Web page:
On Fri, Oct 14, 2016 at 3:23 PM, Anil Madhavapeddy <a...@recoil.org> wrote:

> On 14 Oct 2016, at 15:11, Hannes Mehnert <han...@mehnert.org> wrote:
> >
> > On 14/10/2016 15:08, Anil Madhavapeddy wrote:
> >> Yeah, once we agree on the conventions :-)  Once we have everything
> using Result.t, we also need to find the right set of combinators.
> >>
> >> - There is Rresult for basic Result.t handling:
> http://erratique.ch/software/rresult/doc/Rresult.html
> >> - Lwt_result has a slightly different set of combinators
> https://github.com/ocsigen/lwt/blob/master/src/core/lwt_result.mli
> >>
> >> So I guess we need to decide if we publish an Rresult_lwt.t which lifts
> up "('a,'b) result" into an Lwt.t with the same API as Rresult otherwise.
> >
> > Based on earlier discussion from January 2015, I put some combinators in
> > mirage-types.lwt (maybe they should live elsewhere)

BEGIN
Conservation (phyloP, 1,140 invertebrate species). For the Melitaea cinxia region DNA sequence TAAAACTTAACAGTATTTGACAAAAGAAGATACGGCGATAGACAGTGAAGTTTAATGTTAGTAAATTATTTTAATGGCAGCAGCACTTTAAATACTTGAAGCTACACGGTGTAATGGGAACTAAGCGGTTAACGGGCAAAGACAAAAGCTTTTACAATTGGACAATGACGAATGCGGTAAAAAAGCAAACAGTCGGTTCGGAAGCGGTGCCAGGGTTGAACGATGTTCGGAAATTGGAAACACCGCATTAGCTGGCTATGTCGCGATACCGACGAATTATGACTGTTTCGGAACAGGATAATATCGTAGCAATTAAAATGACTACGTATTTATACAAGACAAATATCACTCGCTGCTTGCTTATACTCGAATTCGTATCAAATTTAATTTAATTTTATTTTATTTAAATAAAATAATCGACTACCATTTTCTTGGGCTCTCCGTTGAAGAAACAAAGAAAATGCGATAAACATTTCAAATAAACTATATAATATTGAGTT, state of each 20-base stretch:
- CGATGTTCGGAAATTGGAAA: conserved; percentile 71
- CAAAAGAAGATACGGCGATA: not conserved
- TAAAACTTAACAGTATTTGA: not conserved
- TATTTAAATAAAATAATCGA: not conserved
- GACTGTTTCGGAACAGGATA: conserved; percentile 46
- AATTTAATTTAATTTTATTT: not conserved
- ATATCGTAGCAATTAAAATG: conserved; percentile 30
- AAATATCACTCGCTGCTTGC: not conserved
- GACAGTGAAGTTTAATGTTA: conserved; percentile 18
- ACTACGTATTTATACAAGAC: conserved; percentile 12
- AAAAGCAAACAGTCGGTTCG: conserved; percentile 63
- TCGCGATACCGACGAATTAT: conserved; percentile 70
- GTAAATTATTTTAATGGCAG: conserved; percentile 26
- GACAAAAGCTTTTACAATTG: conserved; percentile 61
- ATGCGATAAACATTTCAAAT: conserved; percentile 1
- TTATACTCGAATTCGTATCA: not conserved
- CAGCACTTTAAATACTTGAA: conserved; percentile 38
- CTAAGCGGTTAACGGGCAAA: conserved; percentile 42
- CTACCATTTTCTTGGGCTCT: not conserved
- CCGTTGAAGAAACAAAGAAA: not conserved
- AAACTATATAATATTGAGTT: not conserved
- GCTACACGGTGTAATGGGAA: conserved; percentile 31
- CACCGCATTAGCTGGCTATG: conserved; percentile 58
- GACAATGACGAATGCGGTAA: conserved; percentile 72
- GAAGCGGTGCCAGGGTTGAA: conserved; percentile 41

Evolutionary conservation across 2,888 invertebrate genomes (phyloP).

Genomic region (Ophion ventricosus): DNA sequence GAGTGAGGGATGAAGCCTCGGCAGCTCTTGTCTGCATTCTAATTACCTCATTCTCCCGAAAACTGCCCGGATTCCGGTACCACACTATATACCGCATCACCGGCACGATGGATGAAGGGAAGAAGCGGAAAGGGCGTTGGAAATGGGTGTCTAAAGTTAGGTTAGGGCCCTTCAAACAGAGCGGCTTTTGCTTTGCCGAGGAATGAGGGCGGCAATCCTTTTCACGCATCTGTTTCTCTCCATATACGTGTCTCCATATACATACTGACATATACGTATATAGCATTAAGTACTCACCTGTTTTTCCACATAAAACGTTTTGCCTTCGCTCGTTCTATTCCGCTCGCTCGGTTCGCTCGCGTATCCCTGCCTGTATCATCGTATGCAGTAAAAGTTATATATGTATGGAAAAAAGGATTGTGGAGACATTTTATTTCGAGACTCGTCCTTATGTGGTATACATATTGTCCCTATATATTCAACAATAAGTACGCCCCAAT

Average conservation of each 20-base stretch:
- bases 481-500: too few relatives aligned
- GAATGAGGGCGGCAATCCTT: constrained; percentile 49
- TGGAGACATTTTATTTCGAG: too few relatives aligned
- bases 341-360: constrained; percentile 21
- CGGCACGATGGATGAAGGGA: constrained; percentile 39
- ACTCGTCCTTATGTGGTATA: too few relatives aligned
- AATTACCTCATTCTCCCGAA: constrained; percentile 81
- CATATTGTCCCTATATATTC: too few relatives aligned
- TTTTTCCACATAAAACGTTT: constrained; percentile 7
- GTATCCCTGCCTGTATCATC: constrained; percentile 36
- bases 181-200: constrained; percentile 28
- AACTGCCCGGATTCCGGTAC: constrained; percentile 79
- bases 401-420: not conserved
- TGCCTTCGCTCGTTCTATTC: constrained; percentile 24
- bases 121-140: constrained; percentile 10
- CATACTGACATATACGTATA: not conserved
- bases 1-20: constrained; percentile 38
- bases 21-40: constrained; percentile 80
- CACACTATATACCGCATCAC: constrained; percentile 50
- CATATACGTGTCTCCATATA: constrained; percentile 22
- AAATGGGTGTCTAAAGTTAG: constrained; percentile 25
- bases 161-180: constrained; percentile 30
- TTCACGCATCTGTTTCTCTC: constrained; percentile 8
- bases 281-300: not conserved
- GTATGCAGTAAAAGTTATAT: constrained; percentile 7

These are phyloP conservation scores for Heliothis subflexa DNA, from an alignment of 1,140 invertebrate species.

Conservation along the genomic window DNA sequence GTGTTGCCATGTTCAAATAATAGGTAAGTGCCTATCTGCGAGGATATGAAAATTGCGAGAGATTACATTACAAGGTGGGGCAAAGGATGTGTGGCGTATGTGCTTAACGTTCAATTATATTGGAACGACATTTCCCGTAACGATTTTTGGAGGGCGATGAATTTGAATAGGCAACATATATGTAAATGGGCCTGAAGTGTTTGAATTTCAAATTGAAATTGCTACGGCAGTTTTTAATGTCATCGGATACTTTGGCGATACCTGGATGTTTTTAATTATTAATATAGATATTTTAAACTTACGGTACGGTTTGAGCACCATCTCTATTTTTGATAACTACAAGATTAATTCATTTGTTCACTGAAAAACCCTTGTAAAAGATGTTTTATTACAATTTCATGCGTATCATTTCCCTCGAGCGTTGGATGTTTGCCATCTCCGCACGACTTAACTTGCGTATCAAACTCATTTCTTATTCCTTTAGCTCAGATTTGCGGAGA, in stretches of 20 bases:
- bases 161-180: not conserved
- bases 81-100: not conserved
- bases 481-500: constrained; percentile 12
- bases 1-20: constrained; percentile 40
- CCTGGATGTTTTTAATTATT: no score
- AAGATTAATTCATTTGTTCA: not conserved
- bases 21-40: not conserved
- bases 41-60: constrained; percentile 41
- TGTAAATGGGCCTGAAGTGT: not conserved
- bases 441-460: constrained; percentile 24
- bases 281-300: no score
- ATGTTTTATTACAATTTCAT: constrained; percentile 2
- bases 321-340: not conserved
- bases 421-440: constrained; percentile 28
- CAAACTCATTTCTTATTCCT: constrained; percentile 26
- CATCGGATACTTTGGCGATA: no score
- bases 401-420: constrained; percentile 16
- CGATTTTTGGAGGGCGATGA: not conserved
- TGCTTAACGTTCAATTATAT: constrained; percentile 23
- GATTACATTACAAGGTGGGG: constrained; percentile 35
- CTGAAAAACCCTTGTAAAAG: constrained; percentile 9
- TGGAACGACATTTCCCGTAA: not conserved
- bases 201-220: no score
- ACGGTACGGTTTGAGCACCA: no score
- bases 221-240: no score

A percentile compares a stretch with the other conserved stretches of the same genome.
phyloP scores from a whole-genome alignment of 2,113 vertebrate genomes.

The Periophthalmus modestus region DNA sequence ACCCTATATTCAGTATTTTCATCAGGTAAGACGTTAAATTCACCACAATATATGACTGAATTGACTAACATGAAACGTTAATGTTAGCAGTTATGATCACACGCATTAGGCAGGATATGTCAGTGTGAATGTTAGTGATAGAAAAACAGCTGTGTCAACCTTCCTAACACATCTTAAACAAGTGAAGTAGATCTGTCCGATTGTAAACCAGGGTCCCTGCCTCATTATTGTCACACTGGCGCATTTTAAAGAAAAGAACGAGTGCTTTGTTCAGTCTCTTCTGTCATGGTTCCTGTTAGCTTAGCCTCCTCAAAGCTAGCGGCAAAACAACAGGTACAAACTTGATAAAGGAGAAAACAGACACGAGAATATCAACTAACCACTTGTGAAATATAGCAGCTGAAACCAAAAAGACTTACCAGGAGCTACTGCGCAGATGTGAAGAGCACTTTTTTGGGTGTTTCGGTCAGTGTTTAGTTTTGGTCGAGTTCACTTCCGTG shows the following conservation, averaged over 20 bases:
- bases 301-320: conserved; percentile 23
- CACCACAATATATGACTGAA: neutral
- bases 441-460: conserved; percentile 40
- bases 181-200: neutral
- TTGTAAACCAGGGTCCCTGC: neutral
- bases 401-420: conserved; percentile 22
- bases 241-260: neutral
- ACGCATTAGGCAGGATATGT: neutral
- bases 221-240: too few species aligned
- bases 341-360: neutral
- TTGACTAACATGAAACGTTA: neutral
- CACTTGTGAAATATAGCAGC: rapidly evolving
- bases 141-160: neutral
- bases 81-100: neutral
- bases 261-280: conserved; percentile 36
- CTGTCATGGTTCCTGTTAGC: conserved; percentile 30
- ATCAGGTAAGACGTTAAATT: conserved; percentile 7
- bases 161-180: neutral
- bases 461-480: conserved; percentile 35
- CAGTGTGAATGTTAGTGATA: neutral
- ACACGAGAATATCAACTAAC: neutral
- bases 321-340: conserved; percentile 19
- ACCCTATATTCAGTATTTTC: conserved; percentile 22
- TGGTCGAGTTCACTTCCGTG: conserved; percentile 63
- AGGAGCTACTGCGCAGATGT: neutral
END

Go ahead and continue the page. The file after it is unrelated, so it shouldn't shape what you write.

> > https://github.com/hannesm/mirage/blob/network-error/
> types/runtime.lwt/m_infix.mli
> Ah, missed those, thanks!

They do look useful :)

> Looks like we have a number of different conventions for the binds.  Do we
> want to have the same set of operators with and without Lwt support (and
> open the Infix module locally as needed) or separate operators that be used
> alongside each other?

I'm curious what people recommend here -- I'm certainly open to adopting a
common convention even if it involves a bit of churn.

Initially I kept minting my own infix operators (like `>>*=` `>>|=`) but it
quickly got confusing for me and I probably didn't name them uniformly
across projects. Recently I've stuck to `>>=` and have put different ones
in different modules like this:

module LwtResult = struct
  let (>>=) m f =

and now my code looks like (sometimes with extra newlines, but I don't have
strong opinions about that)
let open Lwt.Infix in
f () >>= fun () ->
let open LwtResult in
g () >>= fun () ->
Lwt.return (Result.Ok ()) (* possibly should define `return` in the module
too *)
Part of my rationale for using the same bind was a hope that one day
modular implicits might automatically choose the right version and I could
lose the `let open` but maybe this isn't possible?

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